-The inventive, fast, challenging, and satisfying battle system.
-Absolutely beautiful fantasy visuals
-When the menu and upgrading systems open up, they are the best in the series
-The fact that those good things open really far into the game
-Practically zero opportunity to connect to the primary world
-Apart from the battle system, very unfocused and practically automatic gameplay takes the front seat for most of the game
Note: I rarely go into detail explaining mechanics or story elements in this review. If you’re very unfamiliar with the title, our Final Fantasy XIII Week in the Riddlethos archives has a wealth of details.
Final Fantasy XIII. Like all the other iterations in this heavily and emotionally debated series, this one has the fans divided. I strangely stand somewhere on both sides. I enjoyed my 60 hours with the game and have a lot of high praise for the game in some areas, however I cannot deny some tremendous design flaws and missed opportunities that weigh down all the highlights at every turn.
This is the most bizarre sub-category to both score and talk about. That’s because it can range from either the very best or the very worst I’ve experienced in a very long time.
I’ll start with the good stuff. Final Fantasy XIII’s battle system is top-notch. The focus on individual battle strategy finally let me go all out and use spells and strategies that I would flat out ignore in other iterations. The pay-off is huge. Planning paradigm combinations and successfully navigating a challenging battle to the finish is incredibly satisfying. Experimentation begets powerful strategies for boss fights, and a hard-fought win has never been such a good feeling in a JRPG before. Mass Effect 2’s combat seems like filler after this. To supplement this system, Final Fantasy XIII almost does a lot of things right, and this is when it gets difficult to write about.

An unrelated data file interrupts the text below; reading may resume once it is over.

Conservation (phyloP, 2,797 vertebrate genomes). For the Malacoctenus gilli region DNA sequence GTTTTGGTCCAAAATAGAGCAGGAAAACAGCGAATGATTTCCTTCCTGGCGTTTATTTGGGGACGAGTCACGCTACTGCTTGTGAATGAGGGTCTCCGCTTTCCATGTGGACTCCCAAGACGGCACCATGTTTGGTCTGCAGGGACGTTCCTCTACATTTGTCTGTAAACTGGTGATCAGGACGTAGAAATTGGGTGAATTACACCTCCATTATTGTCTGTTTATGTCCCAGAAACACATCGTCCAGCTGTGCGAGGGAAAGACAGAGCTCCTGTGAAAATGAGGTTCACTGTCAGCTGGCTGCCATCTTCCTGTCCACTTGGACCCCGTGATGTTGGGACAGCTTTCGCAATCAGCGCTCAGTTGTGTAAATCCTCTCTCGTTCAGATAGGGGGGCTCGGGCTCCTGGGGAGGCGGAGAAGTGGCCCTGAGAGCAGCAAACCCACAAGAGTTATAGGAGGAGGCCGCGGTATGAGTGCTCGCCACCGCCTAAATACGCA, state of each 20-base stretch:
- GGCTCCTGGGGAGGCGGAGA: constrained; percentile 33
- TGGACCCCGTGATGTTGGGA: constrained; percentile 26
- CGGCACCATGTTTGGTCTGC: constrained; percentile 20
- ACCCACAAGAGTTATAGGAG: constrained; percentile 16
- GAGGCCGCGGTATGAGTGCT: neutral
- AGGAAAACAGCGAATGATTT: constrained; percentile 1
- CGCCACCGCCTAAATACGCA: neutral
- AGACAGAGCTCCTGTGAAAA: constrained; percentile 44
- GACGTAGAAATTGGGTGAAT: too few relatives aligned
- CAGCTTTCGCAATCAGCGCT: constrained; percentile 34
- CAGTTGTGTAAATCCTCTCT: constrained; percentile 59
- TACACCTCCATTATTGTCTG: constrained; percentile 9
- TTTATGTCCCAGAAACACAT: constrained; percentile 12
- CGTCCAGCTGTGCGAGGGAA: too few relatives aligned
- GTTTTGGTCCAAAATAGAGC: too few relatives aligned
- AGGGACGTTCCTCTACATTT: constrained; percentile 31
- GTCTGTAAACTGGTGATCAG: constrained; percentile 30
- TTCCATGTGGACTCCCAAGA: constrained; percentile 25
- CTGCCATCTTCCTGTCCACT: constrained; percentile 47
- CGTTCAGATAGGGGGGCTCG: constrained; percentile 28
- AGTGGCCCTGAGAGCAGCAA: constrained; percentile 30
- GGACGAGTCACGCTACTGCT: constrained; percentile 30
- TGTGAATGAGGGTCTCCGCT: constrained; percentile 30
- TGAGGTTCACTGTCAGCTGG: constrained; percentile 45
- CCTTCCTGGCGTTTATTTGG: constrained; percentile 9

Like almost every single thing in Final Fantasy XIII, the Crystarium powering-up system is either a non-interactive tunnel with the illusion of choice at best, or a fantastic and open system representing a high-point of the series. It’s truly a staggering difference. In the “tunnel” portion of the game – that lasts around 30 hours, no joke – the system might as well not exist but function automatically. Once the game and system opens up, however, it becomes interesting and important strategy to decide if characters are going to learn another role at a very high price and abandon buffed stats, or favour more powerful characters instead of extremely helpful choice in battle. And there are many more micro-decisions within those major choices. It’s like night and day.
But that’s the issue present in all the gameplay except the battle system proper. Upgrading weapons is fantastic, but weighted such that nothing significant can really be done until late in the game, and same goes for complete customization of the party. There is no reason for it. The game becomes even more difficult at the end, so the hand-holding gives a false impression to newbies and frustrates veterans. In fact, the game only fully opens up after completing it. It’s as if the game wanted to hide all of its fantastic gameplay elements away.
And the “tunnel” I speak of really is that bad. It takes place any time you’re in Cocoon and it very rarely is anything except for a straight line that your character runs down. You can’t go off the beaten path to find your own perspective of the world and feel like you discovered Cocoon because there is no Cocoon to discover. The world is explicitly presented to you, and the personality and depth suffers greatly for it.